It’s surprising how one little word can throw many people into paroxysm’s of wailing and gnashing of teeth, but more people worry about their pensions that almost anything else. Libor-rigging scandals? Really? UK Government borrowing increasing? P’ah! Your football team being kicked out of the cup? C’est la vie! Pension pots? Aggghhhhh! Most people have at least some concerns that they will not have enough saved for when they finally retire, and imagine their standard of life dropping. But don’t start reaching for the smelling salts just yet; things are not as dire as you may have imagined and you probably don’t have a future of eating endless brown rice and water.
Much of the hype surrounding UK pension pots is actually whipped up by the pensions industry themselves, spun on the basis that if you can generate enough interest and uncertainty in a market then the general public does the expected and panics. And if you can instill enough uncertainty, then it will focus people minds and they will redouble their efforts to reach perceived targets. And that’s how it works with pensions; tell people that they won’t have enough, and they will try to save more, and all that really does in the short term is to put more funds at the immediate disposal of Pension Fund Managers!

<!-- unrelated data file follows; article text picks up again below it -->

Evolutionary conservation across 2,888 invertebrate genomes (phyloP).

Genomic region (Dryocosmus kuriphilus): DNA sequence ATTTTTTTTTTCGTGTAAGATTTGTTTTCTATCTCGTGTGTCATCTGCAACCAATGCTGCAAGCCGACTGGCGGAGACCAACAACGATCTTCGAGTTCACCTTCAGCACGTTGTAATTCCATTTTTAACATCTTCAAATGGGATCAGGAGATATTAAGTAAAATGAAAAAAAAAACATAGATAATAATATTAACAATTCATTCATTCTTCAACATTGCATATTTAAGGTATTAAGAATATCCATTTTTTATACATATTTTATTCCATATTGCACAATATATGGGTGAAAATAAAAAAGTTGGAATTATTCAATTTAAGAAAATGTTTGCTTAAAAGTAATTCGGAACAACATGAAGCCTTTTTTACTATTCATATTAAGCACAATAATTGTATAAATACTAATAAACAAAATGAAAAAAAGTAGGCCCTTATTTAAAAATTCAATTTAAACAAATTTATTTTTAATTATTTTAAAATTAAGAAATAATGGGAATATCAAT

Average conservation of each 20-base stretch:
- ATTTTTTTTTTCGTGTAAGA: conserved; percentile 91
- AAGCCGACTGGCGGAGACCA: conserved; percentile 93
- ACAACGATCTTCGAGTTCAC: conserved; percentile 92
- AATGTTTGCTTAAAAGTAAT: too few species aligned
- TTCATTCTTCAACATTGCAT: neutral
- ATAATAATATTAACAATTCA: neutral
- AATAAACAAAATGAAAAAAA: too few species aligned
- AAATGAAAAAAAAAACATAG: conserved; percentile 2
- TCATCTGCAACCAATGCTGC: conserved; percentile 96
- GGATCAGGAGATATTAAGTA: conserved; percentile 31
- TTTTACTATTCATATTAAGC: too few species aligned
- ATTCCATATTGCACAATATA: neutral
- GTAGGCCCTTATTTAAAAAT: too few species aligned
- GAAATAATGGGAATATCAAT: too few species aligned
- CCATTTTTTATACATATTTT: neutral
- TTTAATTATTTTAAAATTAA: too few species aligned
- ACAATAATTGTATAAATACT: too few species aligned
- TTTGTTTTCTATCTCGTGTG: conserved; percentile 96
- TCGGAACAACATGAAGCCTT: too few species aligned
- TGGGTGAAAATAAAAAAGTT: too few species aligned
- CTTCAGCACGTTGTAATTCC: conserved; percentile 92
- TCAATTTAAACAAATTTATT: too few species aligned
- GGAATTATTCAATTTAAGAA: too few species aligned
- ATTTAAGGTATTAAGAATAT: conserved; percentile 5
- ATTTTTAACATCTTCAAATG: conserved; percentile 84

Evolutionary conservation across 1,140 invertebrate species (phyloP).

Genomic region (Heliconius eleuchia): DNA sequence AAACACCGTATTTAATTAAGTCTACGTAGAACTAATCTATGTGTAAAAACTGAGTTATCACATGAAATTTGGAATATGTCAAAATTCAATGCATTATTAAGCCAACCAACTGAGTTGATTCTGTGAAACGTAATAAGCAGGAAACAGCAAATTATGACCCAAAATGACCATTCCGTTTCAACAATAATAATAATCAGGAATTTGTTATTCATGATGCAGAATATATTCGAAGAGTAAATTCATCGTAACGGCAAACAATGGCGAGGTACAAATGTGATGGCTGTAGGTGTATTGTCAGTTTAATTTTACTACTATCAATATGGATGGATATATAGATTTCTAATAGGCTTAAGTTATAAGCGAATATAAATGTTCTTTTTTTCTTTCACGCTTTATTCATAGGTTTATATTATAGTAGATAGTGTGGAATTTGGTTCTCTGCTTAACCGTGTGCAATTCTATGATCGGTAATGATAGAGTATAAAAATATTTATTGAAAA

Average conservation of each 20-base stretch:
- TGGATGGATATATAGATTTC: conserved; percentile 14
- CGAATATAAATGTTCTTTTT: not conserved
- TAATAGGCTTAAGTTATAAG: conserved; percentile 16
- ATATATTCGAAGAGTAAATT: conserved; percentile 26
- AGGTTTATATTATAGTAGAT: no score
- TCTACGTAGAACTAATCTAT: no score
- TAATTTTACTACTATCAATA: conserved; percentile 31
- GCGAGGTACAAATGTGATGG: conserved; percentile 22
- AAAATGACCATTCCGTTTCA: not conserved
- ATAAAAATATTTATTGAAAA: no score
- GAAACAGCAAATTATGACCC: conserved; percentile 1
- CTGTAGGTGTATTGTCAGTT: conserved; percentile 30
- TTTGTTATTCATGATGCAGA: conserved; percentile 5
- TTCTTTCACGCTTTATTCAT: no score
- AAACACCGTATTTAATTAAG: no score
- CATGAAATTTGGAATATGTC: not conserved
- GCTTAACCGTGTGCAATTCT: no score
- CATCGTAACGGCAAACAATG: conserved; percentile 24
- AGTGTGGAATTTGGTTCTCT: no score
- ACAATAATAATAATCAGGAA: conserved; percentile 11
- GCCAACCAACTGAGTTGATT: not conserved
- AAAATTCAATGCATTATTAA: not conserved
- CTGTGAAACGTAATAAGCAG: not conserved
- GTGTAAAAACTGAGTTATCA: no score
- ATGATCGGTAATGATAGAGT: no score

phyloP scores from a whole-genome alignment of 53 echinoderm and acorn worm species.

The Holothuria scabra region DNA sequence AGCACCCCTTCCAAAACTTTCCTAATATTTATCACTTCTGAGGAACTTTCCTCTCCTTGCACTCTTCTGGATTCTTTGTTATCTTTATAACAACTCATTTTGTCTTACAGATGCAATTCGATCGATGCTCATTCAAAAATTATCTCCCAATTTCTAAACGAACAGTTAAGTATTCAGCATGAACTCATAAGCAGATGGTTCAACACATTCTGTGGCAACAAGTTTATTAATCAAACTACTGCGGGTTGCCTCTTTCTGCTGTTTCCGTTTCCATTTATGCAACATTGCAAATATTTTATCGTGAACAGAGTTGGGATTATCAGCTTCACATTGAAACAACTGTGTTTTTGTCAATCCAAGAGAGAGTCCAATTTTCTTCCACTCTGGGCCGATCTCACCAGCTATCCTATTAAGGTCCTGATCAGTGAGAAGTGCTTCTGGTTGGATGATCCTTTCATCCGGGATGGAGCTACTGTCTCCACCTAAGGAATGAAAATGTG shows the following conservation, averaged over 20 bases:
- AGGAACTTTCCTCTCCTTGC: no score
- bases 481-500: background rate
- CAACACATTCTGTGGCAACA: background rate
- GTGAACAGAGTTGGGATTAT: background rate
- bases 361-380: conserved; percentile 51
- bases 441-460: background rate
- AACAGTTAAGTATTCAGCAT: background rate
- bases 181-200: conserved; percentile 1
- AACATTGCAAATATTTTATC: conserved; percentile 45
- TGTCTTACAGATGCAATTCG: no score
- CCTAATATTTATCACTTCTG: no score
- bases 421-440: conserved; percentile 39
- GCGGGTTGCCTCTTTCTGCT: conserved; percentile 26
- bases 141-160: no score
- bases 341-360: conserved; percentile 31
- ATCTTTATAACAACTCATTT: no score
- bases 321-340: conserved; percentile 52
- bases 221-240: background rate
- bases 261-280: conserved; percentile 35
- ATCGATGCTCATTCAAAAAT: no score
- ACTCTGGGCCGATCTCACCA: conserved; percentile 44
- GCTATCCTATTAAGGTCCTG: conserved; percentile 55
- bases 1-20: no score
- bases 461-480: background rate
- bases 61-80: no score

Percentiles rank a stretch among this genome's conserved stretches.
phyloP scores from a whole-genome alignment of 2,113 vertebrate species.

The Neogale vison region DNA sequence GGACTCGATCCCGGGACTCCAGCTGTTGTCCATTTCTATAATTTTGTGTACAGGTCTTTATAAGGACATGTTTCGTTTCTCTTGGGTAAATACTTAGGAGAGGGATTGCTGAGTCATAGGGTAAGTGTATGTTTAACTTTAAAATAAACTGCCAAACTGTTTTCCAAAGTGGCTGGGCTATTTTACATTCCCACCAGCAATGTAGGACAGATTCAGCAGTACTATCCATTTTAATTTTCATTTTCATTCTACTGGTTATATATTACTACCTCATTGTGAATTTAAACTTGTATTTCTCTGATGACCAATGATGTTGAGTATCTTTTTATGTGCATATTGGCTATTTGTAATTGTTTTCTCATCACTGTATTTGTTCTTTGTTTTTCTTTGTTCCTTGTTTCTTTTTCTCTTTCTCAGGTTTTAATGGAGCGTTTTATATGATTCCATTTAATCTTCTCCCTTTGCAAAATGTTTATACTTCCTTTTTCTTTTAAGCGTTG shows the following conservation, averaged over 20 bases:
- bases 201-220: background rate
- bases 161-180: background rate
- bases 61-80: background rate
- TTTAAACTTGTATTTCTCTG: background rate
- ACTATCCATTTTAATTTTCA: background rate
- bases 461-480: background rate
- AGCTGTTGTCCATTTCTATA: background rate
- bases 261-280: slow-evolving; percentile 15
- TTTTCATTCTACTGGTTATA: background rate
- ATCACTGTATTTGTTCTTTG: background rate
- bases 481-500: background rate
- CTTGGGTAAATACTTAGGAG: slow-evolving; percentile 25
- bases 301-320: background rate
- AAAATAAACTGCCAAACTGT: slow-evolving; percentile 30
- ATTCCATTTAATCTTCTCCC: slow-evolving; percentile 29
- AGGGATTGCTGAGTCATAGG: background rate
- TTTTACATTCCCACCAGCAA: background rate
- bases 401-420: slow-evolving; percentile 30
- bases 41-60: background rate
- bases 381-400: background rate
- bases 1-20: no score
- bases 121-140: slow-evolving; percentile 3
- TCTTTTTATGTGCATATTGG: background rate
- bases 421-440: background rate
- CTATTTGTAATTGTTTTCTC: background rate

There has been much discussion about pension pots and many scare stories regarding shortfalls in ready cash when you most need it, but there is growing concern that this aspect is being a little overplayed by the pensions industry. Suffice to say, bar the independently wealthy, everyone needs to plan and save for retirement, but with wise investment you will probably find that you can put away enough now to leave you not only comfortable in retirement, but hopefully give you sufficient to allow a good standard of living.
Many industry experts are saying that younger savers should be aiming for a yearly pension of around two thirds their final earnings, which currently equates to around £35,000 per year for a couple earning an average wage each. But that will require an investment total of anywhere between £300,000 and £600,000! However, consider if that is a true picture. You would hope to own your home by then, and not have the worry of a mortgage, so £35,000 is actually a considerable amount of money for a retired couple to spend, and with a state pension adding another £7,500 that can become a lavish lifestyle, rather than simply comfortable.
Of course, the golden rule with pensions is to start as early as you can and build up your investment over many years, but that doesn’t mean that you should spend all of your available money on a pension and have little life now. Seeking personal advice from an independent financial advisor will give you the opportunity to save for the future, and live well now too, but unless you have no pension at all, you shouldn’t be panicked by the industry.